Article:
The Rhodia Journal Swap

“The problems of the world cannot possibly be solved by skeptics or cynics whose horizons are limited by the obvious realities. We need men who can dream of things that never were.”
John Keats

Working on one page, it is difficult to comprehend that each page is part of a continuum. We are slowly but surely learning to draw better lines. We can't see the bigger picture. Pun intended.

doodle boxes, gelly rolls & microns

doodle boxes, gelly rolls & microns

Twenty-six (26) things you can do in your journal. Rhodia dot webbie journal, black gelly roll pen.

Twenty-six (26) things you can do in your journal. Rhodia dot webbie journal, black gelly roll pen.

title page hand-lettering, Rhodia dot webbie journal, black gelly roll

title page hand-lettering, Rhodia dot webbie journal, black gelly roll

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2012 Rhodia Journal Swap, Daisy Yellow

In 2012 I was one of the participating artists in the Rhodia Journal Swap! It took over a year for twelve artists to fill twelve journals. We tracked our collective progress on a {now defunct} collaborative Tumblr account where we uploaded our pages as a form of documentation. At the outset, the folks at Rhodia sent a 6x9" Rhodia Dot Webbie journals to each of the participating artists.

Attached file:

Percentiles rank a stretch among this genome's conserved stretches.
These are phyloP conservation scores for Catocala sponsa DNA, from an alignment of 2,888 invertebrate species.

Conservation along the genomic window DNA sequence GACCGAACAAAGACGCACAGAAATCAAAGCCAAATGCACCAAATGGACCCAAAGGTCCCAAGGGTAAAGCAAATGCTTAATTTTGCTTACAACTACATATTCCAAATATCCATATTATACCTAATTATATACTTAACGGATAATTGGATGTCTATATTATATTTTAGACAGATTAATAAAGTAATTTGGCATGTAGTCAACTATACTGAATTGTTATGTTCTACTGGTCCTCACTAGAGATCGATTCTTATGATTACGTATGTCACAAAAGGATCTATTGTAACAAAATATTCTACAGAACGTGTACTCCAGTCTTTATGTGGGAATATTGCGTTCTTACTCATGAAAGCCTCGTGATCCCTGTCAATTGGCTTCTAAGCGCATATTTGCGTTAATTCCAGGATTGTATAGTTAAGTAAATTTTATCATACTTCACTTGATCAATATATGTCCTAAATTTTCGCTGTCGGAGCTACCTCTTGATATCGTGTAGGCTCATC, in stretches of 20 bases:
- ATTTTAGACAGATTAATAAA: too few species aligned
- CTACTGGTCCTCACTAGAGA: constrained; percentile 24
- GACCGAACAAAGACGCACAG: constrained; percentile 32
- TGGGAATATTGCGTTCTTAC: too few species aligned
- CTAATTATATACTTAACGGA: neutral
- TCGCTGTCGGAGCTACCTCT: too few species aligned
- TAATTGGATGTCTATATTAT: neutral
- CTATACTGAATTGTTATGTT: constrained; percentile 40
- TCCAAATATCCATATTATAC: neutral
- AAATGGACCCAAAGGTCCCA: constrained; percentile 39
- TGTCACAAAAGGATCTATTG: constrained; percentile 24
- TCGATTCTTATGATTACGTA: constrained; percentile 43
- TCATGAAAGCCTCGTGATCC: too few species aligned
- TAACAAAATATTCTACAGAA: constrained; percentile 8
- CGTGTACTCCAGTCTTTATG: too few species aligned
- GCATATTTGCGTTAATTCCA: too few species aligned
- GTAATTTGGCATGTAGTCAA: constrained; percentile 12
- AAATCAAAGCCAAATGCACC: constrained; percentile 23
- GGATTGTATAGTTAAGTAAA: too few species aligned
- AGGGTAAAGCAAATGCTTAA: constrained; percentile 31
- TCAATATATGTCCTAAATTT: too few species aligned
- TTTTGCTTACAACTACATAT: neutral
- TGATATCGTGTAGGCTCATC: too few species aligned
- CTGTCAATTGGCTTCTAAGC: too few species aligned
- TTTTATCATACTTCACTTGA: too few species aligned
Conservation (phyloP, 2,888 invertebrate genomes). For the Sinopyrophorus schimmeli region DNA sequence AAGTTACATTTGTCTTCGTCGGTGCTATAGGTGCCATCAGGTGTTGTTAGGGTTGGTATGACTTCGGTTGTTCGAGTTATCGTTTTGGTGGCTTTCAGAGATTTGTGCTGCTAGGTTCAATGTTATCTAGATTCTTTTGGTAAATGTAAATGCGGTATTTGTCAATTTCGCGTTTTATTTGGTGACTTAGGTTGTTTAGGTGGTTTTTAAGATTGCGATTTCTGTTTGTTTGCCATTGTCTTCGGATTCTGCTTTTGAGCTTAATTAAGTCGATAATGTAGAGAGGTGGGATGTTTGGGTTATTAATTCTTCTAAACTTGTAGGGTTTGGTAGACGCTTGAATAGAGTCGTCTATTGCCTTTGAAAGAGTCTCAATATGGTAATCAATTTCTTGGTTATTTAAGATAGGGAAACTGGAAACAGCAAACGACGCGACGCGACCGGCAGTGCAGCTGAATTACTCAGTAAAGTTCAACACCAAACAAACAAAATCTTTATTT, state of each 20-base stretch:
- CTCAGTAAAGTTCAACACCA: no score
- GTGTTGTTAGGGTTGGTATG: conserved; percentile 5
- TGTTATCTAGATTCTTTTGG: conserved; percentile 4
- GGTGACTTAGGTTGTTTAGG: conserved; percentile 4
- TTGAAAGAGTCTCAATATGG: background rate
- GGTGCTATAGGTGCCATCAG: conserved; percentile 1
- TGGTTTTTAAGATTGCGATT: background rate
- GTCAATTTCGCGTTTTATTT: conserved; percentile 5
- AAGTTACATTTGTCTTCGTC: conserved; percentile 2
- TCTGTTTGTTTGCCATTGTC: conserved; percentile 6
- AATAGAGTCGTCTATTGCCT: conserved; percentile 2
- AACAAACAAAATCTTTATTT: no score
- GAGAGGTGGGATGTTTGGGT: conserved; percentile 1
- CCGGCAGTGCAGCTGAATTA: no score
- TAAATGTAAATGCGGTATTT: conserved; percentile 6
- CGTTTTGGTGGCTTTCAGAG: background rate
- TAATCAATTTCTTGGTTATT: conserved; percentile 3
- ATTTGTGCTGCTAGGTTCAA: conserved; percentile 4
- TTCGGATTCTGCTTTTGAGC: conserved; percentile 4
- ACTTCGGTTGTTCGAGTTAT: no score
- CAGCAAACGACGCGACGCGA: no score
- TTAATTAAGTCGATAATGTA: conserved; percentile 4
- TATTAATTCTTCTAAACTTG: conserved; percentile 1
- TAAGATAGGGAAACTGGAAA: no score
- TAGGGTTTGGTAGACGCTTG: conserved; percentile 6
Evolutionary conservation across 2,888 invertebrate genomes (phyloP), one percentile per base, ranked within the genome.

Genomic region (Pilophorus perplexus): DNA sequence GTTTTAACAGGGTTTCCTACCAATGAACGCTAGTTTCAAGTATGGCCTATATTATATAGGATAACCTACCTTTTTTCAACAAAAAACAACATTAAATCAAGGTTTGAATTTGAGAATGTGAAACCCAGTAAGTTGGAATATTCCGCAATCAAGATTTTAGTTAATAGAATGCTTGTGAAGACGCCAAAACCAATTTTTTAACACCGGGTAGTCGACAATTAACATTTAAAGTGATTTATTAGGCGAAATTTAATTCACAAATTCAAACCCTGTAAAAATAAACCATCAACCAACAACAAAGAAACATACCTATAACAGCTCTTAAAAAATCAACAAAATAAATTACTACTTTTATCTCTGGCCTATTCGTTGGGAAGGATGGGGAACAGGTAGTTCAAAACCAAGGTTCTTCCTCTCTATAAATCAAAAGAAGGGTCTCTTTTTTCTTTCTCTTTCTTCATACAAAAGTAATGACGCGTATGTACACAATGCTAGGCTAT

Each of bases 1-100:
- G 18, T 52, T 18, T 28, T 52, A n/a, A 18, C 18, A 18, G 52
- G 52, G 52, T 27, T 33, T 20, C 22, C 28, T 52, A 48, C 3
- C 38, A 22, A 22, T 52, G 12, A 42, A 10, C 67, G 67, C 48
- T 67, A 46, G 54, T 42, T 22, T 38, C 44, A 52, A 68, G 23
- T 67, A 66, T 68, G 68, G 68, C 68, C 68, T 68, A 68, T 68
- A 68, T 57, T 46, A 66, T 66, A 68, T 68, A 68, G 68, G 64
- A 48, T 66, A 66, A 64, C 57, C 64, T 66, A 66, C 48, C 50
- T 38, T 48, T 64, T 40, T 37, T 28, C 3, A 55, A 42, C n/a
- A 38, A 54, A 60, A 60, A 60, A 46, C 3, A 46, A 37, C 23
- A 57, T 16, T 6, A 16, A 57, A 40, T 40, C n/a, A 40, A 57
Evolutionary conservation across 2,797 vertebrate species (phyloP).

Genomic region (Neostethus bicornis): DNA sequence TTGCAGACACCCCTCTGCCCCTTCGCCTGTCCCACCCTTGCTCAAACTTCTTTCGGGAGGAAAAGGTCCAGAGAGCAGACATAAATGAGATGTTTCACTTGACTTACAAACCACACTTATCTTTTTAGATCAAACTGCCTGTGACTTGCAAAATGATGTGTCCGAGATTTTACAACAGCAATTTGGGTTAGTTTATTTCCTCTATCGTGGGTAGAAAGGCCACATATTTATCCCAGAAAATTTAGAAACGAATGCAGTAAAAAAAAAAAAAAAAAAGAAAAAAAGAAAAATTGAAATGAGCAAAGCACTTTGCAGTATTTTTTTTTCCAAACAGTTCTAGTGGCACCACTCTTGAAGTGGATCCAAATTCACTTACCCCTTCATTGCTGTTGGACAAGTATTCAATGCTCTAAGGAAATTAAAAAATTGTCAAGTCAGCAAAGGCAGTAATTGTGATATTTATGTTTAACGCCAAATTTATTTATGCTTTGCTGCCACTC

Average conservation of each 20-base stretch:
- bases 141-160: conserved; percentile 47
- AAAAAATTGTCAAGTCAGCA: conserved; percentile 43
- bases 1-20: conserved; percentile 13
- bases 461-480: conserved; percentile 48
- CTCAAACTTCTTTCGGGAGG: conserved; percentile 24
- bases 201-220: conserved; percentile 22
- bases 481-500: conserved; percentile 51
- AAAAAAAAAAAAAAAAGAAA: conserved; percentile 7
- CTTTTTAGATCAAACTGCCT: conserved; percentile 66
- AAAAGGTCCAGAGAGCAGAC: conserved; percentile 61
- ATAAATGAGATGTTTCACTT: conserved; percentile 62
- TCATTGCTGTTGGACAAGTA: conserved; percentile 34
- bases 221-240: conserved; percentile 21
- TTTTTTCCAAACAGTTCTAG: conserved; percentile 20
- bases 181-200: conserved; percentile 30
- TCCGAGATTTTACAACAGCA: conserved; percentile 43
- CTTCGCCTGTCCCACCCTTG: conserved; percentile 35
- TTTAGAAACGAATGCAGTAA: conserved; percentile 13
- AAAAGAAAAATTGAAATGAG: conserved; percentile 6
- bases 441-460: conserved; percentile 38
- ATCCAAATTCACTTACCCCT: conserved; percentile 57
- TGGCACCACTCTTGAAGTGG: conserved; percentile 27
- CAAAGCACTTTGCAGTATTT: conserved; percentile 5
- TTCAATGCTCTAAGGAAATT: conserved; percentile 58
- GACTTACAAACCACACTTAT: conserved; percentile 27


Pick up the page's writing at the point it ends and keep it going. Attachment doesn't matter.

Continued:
We were to complete 6 pages over the course of a month and then mail the journal to the next person on the list. We then received, in theory, a journal from the person before us on the list. And then worked another 6 pages. There were no rules whatsoever regarding content. Some folks wrote diary-like entries. Others drew elaborate doodle designs. Some folks dropped out, some journals were lost and then found. It gets fairly intense to receive an orange journal each month and know that you need to fill six pages with something interesting, and overall it was a positive experience even with the ups & downs.

The Rhodia Dot Webbie has deliciously smooth drawing paper. The grid of dots appeals to my analytical side and I loved using them as lines and as a grid and to measure spacing for doodle patterns. Sometimes I just ignored the dots, like ignoring lines on index cards.